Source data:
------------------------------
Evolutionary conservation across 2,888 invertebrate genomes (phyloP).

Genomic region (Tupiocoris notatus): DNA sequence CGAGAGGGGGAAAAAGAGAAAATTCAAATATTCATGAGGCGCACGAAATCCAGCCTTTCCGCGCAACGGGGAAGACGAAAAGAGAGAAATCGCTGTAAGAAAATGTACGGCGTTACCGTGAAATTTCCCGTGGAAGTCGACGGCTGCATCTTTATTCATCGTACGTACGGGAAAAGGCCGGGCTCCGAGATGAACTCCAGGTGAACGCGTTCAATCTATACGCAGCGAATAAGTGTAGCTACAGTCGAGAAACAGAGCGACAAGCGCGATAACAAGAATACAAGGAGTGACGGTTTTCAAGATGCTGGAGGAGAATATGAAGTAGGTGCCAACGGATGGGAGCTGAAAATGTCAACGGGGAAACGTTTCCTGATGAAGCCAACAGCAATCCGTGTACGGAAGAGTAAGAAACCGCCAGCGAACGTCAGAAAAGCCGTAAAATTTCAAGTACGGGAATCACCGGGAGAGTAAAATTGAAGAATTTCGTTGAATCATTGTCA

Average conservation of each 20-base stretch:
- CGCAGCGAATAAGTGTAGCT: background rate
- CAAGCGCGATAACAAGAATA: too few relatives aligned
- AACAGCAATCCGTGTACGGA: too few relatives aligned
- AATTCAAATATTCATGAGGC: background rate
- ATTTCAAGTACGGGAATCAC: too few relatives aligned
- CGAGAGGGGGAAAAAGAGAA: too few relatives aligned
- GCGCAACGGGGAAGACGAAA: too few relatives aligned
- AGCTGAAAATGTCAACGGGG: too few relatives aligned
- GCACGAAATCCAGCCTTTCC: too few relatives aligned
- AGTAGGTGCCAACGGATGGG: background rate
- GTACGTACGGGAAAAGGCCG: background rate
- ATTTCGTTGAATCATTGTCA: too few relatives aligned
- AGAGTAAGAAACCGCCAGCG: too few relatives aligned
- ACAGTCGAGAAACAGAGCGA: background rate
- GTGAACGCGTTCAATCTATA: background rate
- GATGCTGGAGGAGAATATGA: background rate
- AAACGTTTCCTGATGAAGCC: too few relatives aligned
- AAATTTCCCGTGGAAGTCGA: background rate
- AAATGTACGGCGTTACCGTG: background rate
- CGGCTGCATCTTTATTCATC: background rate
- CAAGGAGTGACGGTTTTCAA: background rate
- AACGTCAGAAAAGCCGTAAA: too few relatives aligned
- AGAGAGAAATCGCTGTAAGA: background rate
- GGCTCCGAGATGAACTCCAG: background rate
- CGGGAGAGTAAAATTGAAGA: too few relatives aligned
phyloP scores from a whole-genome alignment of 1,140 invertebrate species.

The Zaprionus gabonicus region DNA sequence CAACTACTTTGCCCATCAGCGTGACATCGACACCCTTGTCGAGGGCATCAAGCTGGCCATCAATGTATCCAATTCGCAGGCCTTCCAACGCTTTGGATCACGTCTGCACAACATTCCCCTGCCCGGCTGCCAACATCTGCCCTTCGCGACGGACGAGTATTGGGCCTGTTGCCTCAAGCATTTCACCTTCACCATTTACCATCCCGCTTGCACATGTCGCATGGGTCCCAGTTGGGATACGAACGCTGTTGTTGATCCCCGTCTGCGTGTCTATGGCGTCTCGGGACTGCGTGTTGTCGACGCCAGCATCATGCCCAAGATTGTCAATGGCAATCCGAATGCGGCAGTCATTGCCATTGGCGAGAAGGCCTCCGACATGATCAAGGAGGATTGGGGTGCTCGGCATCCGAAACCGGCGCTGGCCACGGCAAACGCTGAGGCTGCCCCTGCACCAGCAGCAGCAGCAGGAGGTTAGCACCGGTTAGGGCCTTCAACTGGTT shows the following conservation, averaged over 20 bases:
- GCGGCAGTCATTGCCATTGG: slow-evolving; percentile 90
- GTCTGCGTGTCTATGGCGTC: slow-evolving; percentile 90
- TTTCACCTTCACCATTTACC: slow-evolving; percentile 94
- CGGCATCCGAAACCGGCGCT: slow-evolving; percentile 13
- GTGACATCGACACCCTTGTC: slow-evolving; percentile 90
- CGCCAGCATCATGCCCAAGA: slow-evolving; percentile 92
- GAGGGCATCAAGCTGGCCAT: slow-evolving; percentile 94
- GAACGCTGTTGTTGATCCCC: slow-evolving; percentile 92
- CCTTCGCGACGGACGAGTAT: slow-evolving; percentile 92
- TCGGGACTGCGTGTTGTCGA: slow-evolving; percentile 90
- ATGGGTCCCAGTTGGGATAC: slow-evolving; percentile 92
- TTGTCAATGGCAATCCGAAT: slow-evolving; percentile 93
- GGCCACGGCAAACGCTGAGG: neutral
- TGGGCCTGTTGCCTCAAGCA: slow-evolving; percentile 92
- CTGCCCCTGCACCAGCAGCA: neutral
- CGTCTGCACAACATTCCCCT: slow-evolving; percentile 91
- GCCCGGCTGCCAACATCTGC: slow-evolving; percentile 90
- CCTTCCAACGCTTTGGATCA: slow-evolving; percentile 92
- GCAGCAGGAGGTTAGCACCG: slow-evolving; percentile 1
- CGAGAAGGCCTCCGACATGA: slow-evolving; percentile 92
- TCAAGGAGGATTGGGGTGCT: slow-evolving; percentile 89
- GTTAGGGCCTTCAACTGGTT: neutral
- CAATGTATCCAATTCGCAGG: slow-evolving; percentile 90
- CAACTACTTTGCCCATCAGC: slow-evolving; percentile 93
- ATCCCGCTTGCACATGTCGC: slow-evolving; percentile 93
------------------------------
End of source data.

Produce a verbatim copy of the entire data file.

Evolutionary conservation across 2,888 invertebrate genomes (phyloP).

Genomic region (Tupiocoris notatus): DNA sequence CGAGAGGGGGAAAAAGAGAAAATTCAAATATTCATGAGGCGCACGAAATCCAGCCTTTCCGCGCAACGGGGAAGACGAAAAGAGAGAAATCGCTGTAAGAAAATGTACGGCGTTACCGTGAAATTTCCCGTGGAAGTCGACGGCTGCATCTTTATTCATCGTACGTACGGGAAAAGGCCGGGCTCCGAGATGAACTCCAGGTGAACGCGTTCAATCTATACGCAGCGAATAAGTGTAGCTACAGTCGAGAAACAGAGCGACAAGCGCGATAACAAGAATACAAGGAGTGACGGTTTTCAAGATGCTGGAGGAGAATATGAAGTAGGTGCCAACGGATGGGAGCTGAAAATGTCAACGGGGAAACGTTTCCTGATGAAGCCAACAGCAATCCGTGTACGGAAGAGTAAGAAACCGCCAGCGAACGTCAGAAAAGCCGTAAAATTTCAAGTACGGGAATCACCGGGAGAGTAAAATTGAAGAATTTCGTTGAATCATTGTCA

Average conservation of each 20-base stretch:
- CGCAGCGAATAAGTGTAGCT: background rate
- CAAGCGCGATAACAAGAATA: too few relatives aligned
- AACAGCAATCCGTGTACGGA: too few relatives aligned
- AATTCAAATATTCATGAGGC: background rate
- ATTTCAAGTACGGGAATCAC: too few relatives aligned
- CGAGAGGGGGAAAAAGAGAA: too few relatives aligned
- GCGCAACGGGGAAGACGAAA: too few relatives aligned
- AGCTGAAAATGTCAACGGGG: too few relatives aligned
- GCACGAAATCCAGCCTTTCC: too few relatives aligned
- AGTAGGTGCCAACGGATGGG: background rate
- GTACGTACGGGAAAAGGCCG: background rate
- ATTTCGTTGAATCATTGTCA: too few relatives aligned
- AGAGTAAGAAACCGCCAGCG: too few relatives aligned
- ACAGTCGAGAAACAGAGCGA: background rate
- GTGAACGCGTTCAATCTATA: background rate
- GATGCTGGAGGAGAATATGA: background rate
- AAACGTTTCCTGATGAAGCC: too few relatives aligned
- AAATTTCCCGTGGAAGTCGA: background rate
- AAATGTACGGCGTTACCGTG: background rate
- CGGCTGCATCTTTATTCATC: background rate
- CAAGGAGTGACGGTTTTCAA: background rate
- AACGTCAGAAAAGCCGTAAA: too few relatives aligned
- AGAGAGAAATCGCTGTAAGA: background rate
- GGCTCCGAGATGAACTCCAG: background rate
- CGGGAGAGTAAAATTGAAGA: too few relatives aligned
phyloP scores from a whole-genome alignment of 1,140 invertebrate species.

The Zaprionus gabonicus region DNA sequence CAACTACTTTGCCCATCAGCGTGACATCGACACCCTTGTCGAGGGCATCAAGCTGGCCATCAATGTATCCAATTCGCAGGCCTTCCAACGCTTTGGATCACGTCTGCACAACATTCCCCTGCCCGGCTGCCAACATCTGCCCTTCGCGACGGACGAGTATTGGGCCTGTTGCCTCAAGCATTTCACCTTCACCATTTACCATCCCGCTTGCACATGTCGCATGGGTCCCAGTTGGGATACGAACGCTGTTGTTGATCCCCGTCTGCGTGTCTATGGCGTCTCGGGACTGCGTGTTGTCGACGCCAGCATCATGCCCAAGATTGTCAATGGCAATCCGAATGCGGCAGTCATTGCCATTGGCGAGAAGGCCTCCGACATGATCAAGGAGGATTGGGGTGCTCGGCATCCGAAACCGGCGCTGGCCACGGCAAACGCTGAGGCTGCCCCTGCACCAGCAGCAGCAGCAGGAGGTTAGCACCGGTTAGGGCCTTCAACTGGTT shows the following conservation, averaged over 20 bases:
- GCGGCAGTCATTGCCATTGG: slow-evolving; percentile 90
- GTCTGCGTGTCTATGGCGTC: slow-evolving; percentile 90
- TTTCACCTTCACCATTTACC: slow-evolving; percentile 94
- CGGCATCCGAAACCGGCGCT: slow-evolving; percentile 13
- GTGACATCGACACCCTTGTC: slow-evolving; percentile 90
- CGCCAGCATCATGCCCAAGA: slow-evolving; percentile 92
- GAGGGCATCAAGCTGGCCAT: slow-evolving; percentile 94
- GAACGCTGTTGTTGATCCCC: slow-evolving; percentile 92
- CCTTCGCGACGGACGAGTAT: slow-evolving; percentile 92
- TCGGGACTGCGTGTTGTCGA: slow-evolving; percentile 90
- ATGGGTCCCAGTTGGGATAC: slow-evolving; percentile 92
- TTGTCAATGGCAATCCGAAT: slow-evolving; percentile 93
- GGCCACGGCAAACGCTGAGG: neutral
- TGGGCCTGTTGCCTCAAGCA: slow-evolving; percentile 92
- CTGCCCCTGCACCAGCAGCA: neutral
- CGTCTGCACAACATTCCCCT: slow-evolving; percentile 91
- GCCCGGCTGCCAACATCTGC: slow-evolving; percentile 90
- CCTTCCAACGCTTTGGATCA: slow-evolving; percentile 92
- GCAGCAGGAGGTTAGCACCG: slow-evolving; percentile 1
- CGAGAAGGCCTCCGACATGA: slow-evolving; percentile 92
- TCAAGGAGGATTGGGGTGCT: slow-evolving; percentile 89
- GTTAGGGCCTTCAACTGGTT: neutral
- CAATGTATCCAATTCGCAGG: slow-evolving; percentile 90
- CAACTACTTTGCCCATCAGC: slow-evolving; percentile 93
- ATCCCGCTTGCACATGTCGC: slow-evolving; percentile 93